Follow in the footsteps of the ladies and gentlemen of the Regency era…
There would always be time to kill, to live the life of a Bridgerton character. You can’t sit at home waiting for the ink to dry on the last scandal sheets or for a new courtier to come around with a bouquet and promises. Instead, you can lace up your shoes and head out for a perfectly enjoyable day on the town: doing social calls, taking quiet walks in virgin gardens and even attend an exquisite ball. Now that Bridgerton’s second season is in sight, you’ll need something to tide you over until it debuts on March 25 – this most desirable day will be right on your street.
Want to taste the daily life of the esteemed members of the Ton? We have collected some things to do in london that will make you feel like you have stumbled across the show itself.
1. Get some fresh air on a walk Hyde Park
Often referred to as one of the ‘london lungs‘, Hyde Park is the perfect way to hunt cobwebs and start your Bridgerton adventure in the city. In the warmer months of the Regency era, the scenic park teemed with well-to-do crowds strolling along the labyrinthine paths and soaking up the natural beauty. In winter, many flocked to the serpentine, especially when the cold weather froze it and they could ice skating – although according to Photo of London in 1810; ‘the The English do not excel in this exhilarating and salutary exercise.. I think the same might ring true to this day. No doubt the Bridgertons and the Featheringtons would count themselves among the crowd, mingling with the other members of the Ton. As you stroll through the gardens, you can recount your observations in the style of Julie Andrews.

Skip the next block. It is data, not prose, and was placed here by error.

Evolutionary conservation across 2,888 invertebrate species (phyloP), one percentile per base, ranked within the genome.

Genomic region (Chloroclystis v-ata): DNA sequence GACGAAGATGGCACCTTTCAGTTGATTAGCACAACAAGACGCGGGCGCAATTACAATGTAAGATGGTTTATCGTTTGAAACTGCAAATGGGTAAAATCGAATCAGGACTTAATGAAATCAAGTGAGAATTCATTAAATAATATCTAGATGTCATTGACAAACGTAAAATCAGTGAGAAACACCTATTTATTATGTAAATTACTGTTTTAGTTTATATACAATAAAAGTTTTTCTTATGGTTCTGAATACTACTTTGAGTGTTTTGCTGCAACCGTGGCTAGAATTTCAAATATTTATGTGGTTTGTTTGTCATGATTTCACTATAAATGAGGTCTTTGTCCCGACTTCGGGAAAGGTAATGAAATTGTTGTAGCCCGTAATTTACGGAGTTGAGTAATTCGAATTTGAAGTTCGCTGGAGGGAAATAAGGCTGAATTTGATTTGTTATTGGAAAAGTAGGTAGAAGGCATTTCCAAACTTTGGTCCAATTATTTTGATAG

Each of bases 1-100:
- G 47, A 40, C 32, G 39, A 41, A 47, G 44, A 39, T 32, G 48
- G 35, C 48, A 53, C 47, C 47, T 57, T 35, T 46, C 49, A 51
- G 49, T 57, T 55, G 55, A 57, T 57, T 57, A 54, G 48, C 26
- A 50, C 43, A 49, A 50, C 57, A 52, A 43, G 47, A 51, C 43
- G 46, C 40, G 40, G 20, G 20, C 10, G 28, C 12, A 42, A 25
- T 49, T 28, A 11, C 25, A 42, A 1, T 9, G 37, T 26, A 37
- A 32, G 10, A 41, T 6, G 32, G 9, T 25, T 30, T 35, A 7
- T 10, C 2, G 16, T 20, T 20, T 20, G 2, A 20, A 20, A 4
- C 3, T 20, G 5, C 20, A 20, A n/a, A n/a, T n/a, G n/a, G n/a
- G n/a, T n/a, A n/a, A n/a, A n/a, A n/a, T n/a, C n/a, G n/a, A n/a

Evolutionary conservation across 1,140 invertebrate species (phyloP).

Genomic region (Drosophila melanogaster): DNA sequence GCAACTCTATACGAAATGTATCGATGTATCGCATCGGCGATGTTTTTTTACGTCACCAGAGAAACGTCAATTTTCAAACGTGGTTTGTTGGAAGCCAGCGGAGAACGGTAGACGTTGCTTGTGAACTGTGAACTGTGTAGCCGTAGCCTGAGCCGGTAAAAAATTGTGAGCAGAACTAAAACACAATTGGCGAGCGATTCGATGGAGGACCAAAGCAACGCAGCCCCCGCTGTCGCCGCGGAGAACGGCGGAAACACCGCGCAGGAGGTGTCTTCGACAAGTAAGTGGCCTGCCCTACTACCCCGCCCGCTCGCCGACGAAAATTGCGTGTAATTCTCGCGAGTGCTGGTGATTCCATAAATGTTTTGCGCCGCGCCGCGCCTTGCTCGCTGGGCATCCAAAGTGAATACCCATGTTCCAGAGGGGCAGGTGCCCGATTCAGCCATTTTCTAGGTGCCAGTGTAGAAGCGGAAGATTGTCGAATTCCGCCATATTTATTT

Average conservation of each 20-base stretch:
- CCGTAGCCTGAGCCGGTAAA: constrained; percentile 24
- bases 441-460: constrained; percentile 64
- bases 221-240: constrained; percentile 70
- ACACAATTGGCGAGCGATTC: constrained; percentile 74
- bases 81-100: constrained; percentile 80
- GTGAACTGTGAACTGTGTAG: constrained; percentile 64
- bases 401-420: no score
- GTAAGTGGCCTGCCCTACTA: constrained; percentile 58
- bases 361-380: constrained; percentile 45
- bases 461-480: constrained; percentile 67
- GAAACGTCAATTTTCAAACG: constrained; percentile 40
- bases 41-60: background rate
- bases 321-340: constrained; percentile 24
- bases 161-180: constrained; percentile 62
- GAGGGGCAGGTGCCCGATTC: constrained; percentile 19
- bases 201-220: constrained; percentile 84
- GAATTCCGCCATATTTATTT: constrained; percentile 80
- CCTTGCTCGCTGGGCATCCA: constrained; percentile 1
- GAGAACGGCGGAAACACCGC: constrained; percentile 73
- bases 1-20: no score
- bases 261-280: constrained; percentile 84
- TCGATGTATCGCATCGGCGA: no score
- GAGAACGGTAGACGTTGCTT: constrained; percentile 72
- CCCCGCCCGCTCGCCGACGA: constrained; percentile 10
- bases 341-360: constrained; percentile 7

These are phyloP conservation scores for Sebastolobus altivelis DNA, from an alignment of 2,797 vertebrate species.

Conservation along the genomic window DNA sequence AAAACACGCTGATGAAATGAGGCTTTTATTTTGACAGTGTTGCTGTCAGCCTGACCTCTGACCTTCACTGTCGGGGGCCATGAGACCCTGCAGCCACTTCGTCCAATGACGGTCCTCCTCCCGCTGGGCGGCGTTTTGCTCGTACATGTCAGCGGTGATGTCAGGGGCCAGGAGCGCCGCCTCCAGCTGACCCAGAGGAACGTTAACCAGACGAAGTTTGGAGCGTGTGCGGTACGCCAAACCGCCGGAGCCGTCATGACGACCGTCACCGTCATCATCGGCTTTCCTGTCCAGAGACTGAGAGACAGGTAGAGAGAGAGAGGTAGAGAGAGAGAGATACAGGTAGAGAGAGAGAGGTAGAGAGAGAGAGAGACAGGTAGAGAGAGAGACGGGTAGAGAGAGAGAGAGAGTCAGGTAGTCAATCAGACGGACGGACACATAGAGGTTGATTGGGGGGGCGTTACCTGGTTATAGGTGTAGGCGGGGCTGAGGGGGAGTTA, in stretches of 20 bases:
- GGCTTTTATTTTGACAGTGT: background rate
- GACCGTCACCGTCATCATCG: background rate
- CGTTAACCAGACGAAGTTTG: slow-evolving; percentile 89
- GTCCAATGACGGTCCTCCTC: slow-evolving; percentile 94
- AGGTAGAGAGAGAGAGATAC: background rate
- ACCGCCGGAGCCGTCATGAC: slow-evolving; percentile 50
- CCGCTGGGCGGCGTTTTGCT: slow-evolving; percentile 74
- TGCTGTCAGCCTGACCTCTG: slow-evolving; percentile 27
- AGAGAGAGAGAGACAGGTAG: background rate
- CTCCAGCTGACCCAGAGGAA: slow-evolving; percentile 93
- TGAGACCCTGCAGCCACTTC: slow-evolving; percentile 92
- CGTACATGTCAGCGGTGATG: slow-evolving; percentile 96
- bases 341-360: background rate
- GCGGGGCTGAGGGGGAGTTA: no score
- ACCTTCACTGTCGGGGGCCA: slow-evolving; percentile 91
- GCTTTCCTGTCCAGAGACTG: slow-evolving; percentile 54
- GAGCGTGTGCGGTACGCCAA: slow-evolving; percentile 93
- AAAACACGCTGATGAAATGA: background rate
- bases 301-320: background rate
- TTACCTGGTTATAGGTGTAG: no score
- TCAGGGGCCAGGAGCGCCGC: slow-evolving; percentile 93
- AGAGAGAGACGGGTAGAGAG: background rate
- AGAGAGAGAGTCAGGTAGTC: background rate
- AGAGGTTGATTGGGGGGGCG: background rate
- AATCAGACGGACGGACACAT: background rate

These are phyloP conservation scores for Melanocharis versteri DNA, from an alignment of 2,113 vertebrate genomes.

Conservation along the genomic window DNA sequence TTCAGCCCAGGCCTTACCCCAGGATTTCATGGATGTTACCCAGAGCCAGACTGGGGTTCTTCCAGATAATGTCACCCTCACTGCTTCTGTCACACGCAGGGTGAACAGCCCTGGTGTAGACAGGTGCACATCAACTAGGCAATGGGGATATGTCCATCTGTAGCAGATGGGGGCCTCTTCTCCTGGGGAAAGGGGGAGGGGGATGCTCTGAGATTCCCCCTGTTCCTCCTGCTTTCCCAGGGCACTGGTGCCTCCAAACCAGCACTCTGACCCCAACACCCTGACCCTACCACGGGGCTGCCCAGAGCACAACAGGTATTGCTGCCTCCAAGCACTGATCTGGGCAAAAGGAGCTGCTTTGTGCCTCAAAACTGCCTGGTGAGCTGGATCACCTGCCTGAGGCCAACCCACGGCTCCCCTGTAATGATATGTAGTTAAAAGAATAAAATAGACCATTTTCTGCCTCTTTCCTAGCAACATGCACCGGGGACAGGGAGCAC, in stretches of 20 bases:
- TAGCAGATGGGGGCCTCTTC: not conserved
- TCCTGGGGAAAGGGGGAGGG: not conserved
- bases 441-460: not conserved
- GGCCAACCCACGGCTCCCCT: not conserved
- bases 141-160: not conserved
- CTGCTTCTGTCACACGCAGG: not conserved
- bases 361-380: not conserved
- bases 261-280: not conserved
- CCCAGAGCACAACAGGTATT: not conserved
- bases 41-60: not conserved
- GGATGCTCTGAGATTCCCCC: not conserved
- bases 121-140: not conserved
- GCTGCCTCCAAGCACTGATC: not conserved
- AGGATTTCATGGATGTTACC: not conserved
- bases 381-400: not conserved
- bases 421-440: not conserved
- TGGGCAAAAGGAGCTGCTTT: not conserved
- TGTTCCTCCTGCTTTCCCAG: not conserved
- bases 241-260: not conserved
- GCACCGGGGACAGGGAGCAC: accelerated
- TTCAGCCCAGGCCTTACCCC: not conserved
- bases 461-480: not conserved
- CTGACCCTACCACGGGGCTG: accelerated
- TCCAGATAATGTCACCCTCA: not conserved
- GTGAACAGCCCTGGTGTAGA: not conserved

2. Discover the styles of the season at V&A Museum
While you were walking around the park, you might have seen the different outfits. Fashion was central to Bridgerton-era society, influenced by the culture and politics of the time. It was a great reflection of the characters too, with the elegant Daphne Bridgerton slipping into pristine powder blue dresses while the slightly louder Featheringtons sported equally loud colors and prints. To see the silk robes, velvet tuxedos and frilly umbrellas of the time you can swing by the Victoria & Albert Museum, just a ten minute walk away. The incredible collection of prom dresses and intricate illustrations give a Fascinating insight into early 19th century style.
Cromwell Road, London SW7 2RL
All that strolling and searching for style may feed your cultural appetite, but your stomach may start to feel neglected. We can’t let you pass out and end up on the sheets of scandal. Why not take a trip to Grand Saloon at Theater Royal Drury Lane for a Regency-inspired afternoon tea from the mind of Instagram-famous baker Lily Vanilli? Sink into seats under twinkling chandeliers and marvel at fine art as you are served a simple divine selection of sweet and savory products. Think pink lemonade pies, glazed salmon topped with caviar, sticky caramel pudding, all of which can be washed down with a glass of English sparkling wine – or, for a slightly higher price, champagne.
Theater Royal, Drury Lane, Catherine Street, London, WC2B 5JF